George Davis | Politicians sitting ducks
I have long fretted about the safety of our political leaders, given the easy access that the public, and especially members of the press, have to certain spaces in which our members of parliament, senators and Cabinet ministers congregate.
My worries increased in the aftermath of news that a man had mowed down several persons near Westminster Bridge in London, before abandoning the vehicle and fatally stabbing a policeman in the front yard of the House of Commons.
A major part of the story is the panic that was triggered by the shots fired by security personnel who took down the attacker. Members of parliament barricaded themselves inside the Commons, only for plainclothes security personnel to break down some doors, thinking that terrorists had somehow wormed themselves inside and were holding persons hostage.
Despite the numerous security officers present, some heavily armed and many with combat experience fighting against deadly terrorists in parts of the Middle East, panic set in. And as I watched the story unravel on March 22 and 23 this year, my mind came back home to Jamaica.
I may catch some heat from my colleagues in media, but I swear that the level of security at places where our politicians gather is way too lax. By security, I don't mean the harassment kind where some dude wearing sunglasses, a bad attitude, the cologne of self-importance, and an oversize suit blocks you from asking questions of a relevant minister or MP.
By security, I don't mean the kind where said dude ushers the minister or MP away, even when the official wants to engage with the reporter. By security, I do mean asking journalists to submit to a scan by a metal detector and also the scanning of their bags and belongings.
A MORTAL BLOW
As usual, we specialise in the piecemeal approach to so many things in this country, and security is just one of them. At Gordon House, there is a metal detector, along with uniformed police personnel doing some screening. But in real terms, surveillance of your bags, equipment and person as a journalist is rarely done at Gordon House. You simply flash your identification card and move on up.
In my experience, I have had a policewoman insist that I remove my tiny earring before proceeding to the media area, while no attempt was made to determine if I had a knife or dagger hidden under my clothes or whether some bomb was strapped to my body.
Contrast the presence of a police post at the entrance to Parliament with the ridiculous absence of any attempt at surveillance at an event like the swearing in of Cabinet ministers at King's House. I've been to four such events, and each time I worry about how easy it is for someone posing as a journalist to strike a mortal blow against governance in this country.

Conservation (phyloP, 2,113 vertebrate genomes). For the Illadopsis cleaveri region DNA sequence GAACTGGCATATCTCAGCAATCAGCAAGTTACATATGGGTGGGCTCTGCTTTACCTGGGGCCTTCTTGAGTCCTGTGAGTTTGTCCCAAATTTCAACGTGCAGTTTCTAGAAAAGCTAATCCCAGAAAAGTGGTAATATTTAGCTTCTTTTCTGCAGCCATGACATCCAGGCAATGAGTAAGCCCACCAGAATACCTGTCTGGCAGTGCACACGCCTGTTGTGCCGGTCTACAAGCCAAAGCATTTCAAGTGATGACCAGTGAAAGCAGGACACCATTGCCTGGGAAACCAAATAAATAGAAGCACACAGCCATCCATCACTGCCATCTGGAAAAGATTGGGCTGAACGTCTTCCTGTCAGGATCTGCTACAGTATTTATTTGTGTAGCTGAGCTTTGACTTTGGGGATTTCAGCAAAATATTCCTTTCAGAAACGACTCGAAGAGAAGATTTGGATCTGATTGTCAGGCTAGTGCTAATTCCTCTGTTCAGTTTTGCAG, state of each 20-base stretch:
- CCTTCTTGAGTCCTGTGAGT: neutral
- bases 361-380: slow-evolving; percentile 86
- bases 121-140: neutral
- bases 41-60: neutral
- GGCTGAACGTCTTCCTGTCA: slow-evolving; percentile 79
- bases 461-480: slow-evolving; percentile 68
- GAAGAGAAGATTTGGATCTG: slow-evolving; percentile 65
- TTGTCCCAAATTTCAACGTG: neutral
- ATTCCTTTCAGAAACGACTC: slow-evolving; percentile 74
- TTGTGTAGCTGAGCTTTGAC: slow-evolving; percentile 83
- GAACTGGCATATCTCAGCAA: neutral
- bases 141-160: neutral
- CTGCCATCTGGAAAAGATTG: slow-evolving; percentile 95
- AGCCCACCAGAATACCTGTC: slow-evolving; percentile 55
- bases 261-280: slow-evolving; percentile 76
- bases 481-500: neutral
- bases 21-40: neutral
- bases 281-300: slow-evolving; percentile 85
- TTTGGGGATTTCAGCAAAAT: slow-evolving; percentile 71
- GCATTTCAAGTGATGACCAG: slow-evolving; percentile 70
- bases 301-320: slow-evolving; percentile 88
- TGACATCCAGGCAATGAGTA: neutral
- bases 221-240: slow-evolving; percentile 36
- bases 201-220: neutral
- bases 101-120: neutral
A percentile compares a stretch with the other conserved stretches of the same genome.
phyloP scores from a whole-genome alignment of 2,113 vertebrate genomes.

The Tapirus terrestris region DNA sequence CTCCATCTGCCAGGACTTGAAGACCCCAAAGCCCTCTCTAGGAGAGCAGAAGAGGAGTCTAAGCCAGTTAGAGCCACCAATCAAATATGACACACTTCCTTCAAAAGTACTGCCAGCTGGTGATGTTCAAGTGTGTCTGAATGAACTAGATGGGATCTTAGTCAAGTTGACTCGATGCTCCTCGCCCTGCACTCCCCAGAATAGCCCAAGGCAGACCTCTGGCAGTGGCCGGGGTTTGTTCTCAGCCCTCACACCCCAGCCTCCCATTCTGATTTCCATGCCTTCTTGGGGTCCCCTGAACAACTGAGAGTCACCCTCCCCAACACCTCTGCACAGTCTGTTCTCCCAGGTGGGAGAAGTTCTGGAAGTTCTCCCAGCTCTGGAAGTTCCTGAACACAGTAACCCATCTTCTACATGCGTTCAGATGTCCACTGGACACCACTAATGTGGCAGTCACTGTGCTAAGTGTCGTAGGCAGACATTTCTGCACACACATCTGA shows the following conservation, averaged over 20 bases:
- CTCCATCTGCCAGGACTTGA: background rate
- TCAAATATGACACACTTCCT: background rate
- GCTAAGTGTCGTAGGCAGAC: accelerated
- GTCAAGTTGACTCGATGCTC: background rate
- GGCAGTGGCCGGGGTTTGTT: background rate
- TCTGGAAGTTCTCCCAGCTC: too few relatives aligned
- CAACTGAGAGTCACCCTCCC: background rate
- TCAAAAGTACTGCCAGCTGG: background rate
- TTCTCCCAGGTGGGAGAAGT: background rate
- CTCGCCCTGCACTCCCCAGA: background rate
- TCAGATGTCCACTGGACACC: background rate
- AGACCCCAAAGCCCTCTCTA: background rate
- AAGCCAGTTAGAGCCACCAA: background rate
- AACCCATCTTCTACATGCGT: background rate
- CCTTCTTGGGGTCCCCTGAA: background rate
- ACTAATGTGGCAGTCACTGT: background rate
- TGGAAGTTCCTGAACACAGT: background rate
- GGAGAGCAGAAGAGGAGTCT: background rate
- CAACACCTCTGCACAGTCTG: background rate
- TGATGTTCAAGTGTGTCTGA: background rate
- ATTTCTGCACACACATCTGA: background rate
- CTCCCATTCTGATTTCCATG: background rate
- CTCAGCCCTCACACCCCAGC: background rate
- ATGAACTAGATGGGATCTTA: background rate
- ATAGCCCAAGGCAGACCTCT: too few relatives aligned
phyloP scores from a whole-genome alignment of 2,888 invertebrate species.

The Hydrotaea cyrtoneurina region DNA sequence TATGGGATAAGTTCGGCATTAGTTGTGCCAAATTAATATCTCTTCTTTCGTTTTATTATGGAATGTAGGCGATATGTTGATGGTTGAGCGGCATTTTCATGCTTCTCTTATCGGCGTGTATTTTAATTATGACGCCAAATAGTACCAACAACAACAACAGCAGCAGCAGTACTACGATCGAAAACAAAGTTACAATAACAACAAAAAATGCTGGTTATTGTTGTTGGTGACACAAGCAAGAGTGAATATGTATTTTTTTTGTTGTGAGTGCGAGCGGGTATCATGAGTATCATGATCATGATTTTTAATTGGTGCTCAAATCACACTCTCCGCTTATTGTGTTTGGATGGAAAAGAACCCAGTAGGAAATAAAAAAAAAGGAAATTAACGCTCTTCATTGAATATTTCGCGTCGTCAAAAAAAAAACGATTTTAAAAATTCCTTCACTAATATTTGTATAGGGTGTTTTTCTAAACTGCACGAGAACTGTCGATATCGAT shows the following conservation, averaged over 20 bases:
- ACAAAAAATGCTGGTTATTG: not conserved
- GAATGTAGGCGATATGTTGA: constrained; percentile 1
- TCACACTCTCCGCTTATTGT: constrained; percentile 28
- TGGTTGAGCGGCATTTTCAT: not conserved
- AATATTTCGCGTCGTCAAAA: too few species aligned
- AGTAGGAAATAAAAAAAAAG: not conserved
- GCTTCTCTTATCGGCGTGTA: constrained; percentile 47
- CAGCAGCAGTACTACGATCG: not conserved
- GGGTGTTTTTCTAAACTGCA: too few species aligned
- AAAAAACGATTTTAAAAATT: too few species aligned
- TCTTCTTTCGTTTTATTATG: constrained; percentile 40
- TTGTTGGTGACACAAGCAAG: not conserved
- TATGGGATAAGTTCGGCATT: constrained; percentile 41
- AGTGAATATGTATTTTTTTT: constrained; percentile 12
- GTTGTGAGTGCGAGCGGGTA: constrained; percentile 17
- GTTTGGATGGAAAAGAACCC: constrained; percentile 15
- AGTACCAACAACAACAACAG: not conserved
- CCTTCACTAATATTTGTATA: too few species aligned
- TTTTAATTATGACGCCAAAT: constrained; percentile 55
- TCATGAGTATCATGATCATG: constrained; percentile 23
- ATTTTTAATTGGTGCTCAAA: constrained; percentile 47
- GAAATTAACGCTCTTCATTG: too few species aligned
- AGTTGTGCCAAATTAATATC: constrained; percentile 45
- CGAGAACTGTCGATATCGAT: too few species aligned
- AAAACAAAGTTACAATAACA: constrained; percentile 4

Usually, after the oaths are taken and the ceremony is over, journalists shuffle around the tight space on the floor of the main room and try to catch a word with the prime minister and members of the Cabinet. Everyone is packed in tightly. It is easy, on these occasions, for someone with evil intent, masquerading as a journalist, to seriously injure or, God forbid, kill one or a few of our leaders. If that imposter manages to detonate an explosive, this country would have a serious leadership vacuum.
My intention is not to make life hard for those working in the vocation in which I still make my bread. It's simply to draw attention to the fact that the world of today is peopled by cunning, wicked persons who will stop at nothing to hurt Jamaica and friends of Jamaica.
The terrorists of today are the ones prepared to die for their cause. It should not take a crazed, knife-wielding person, especially one posing as a member of the Fourth Estate, to attack a minister at the weekly post-Cabinet briefings, for us to take steps to ensure that efforts are made to protect those who serve us.
Journalists are fair. I am sure my colleagues will not mind cooperating with real security as they do their jobs on behalf of the people.
- George Davis is executive producer and host of SportsMax Zone. Email feedback to firstname.lastname@example.org.